The Ultra-Long-Term Sleep study: Design, rationale, data stability and user perspective

Esben Ahrens*, Poul Jennum, Jonas Duun-Henriksen, Helle W S Borregaard, Sofie Sylvest Nielsen, Nick Taptiklis, Francesca Cormack, Bjarki Ditlev Djurhuus, Preben Homøe, Troels W Kjær, Martin Christian Hemmsen

*Corresponding author af dette arbejde

Publikation: Bidrag til tidsskriftArtikelForskningpeer review

Abstract

Sleep deprivation and poor sleep quality are significant societal challenges that negatively impact individuals' health. The interaction between subjective sleep quality, objective sleep measures, physical and cognitive performance, and their day-to-day variations remains poorly understood. Our year-long study of 20 healthy individuals, using subcutaneous electroencephalography, aimed to elucidate these interactions, assessing data stability and participant satisfaction, usability, well-being and adherence. In the study, 25 participants were fitted with a minimally invasive subcutaneous electroencephalography lead, with 20 completing the year of subcutaneous electroencephalography recording. Signal stability was measured using covariance of variation. Participant satisfaction, usability and well-being were measured with questionnaires: Perceived Ease of Use questionnaire, System Usability Scale, Headache questionnaire, Major Depression Inventory, World Health Organization 5-item Well-Being Index, and interviews. The subcutaneous electroencephalography signals remained stable for the entire year, with an average participant adherence rate of 91%. Participants rated their satisfaction with the subcutaneous electroencephalography device as easy to use with minimal or no discomfort. The System Usability Scale score was high at 86.3 ± 10.1, and interviews highlighted that participants understood how to use the subcutaneous electroencephalography device and described a period of acclimatization to sleeping with the device. This study provides compelling evidence for the feasibility of longitudinal sleep monitoring during everyday life utilizing subcutaneous electroencephalography in healthy subjects, showcasing excellent signal stability, adherence and user experience. The amassed subcutaneous electroencephalography data constitutes the largest dataset of its kind, and is poised to significantly advance our understanding of day-to-day variations in normal sleep and provide key insights into subjective and objective sleep quality.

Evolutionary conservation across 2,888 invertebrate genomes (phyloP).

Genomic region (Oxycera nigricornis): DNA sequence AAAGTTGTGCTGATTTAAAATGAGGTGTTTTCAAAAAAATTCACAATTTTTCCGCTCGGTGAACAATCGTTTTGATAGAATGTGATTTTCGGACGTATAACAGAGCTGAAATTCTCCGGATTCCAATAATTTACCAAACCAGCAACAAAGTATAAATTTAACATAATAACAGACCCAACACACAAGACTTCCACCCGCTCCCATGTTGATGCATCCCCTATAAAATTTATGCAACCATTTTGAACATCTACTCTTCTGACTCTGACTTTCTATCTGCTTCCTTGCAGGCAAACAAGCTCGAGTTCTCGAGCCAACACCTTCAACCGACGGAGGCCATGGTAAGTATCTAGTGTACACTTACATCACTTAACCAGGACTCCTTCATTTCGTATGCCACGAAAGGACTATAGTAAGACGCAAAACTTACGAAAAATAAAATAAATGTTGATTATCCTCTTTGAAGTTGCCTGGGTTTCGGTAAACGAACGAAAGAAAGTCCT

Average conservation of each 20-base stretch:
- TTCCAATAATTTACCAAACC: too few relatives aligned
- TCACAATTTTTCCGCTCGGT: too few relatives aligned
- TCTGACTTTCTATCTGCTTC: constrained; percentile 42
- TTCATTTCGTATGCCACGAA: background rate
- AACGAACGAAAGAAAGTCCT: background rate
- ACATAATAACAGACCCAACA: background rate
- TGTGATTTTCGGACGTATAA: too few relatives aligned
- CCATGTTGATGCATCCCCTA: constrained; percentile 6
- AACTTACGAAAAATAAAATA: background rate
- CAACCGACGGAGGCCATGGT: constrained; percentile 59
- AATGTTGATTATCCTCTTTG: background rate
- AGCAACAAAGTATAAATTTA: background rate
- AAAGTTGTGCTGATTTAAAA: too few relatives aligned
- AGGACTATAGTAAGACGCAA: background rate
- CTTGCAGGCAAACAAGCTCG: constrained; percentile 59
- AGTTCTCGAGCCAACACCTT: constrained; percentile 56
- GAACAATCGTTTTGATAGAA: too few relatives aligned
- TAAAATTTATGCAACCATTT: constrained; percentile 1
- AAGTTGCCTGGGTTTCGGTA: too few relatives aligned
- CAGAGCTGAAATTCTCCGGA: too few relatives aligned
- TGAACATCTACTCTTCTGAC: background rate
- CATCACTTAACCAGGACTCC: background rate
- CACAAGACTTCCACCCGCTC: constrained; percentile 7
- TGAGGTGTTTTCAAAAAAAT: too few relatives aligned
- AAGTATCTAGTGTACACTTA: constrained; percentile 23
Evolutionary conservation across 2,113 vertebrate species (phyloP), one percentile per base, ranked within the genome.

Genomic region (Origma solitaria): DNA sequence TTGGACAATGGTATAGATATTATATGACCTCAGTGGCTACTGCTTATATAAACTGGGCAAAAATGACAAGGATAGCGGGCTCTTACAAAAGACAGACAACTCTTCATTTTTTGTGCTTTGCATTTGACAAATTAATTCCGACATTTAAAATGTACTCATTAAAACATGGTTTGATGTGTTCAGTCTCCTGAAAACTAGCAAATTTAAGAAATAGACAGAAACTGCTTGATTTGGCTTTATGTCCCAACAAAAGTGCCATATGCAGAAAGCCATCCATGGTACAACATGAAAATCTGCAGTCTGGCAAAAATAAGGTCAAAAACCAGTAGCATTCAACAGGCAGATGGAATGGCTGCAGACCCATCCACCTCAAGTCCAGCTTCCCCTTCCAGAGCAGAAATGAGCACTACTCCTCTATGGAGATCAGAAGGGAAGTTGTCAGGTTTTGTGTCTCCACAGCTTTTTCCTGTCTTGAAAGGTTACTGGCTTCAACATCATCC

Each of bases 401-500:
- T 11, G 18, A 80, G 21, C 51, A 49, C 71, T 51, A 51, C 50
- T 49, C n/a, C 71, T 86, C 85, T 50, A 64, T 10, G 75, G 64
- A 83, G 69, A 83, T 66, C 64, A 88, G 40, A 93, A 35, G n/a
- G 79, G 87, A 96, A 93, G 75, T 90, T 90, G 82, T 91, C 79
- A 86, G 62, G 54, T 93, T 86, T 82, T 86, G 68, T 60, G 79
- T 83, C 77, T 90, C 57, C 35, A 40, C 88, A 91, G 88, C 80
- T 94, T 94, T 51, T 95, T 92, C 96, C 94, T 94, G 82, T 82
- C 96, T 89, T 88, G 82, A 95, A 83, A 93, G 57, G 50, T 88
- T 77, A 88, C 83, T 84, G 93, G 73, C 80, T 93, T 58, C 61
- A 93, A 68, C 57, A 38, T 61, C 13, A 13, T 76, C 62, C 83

OriginalsprogEngelsk
Artikelnummere14197
Antal sider13
TidsskriftJournal of Sleep Research
DOI
StatusUdgivet, E-publikation før trykning - 4 apr. 2024

Bibliografisk note

© 2024 The Authors. Journal of Sleep Research published by John Wiley & Sons Ltd on behalf of European Sleep Research Society.

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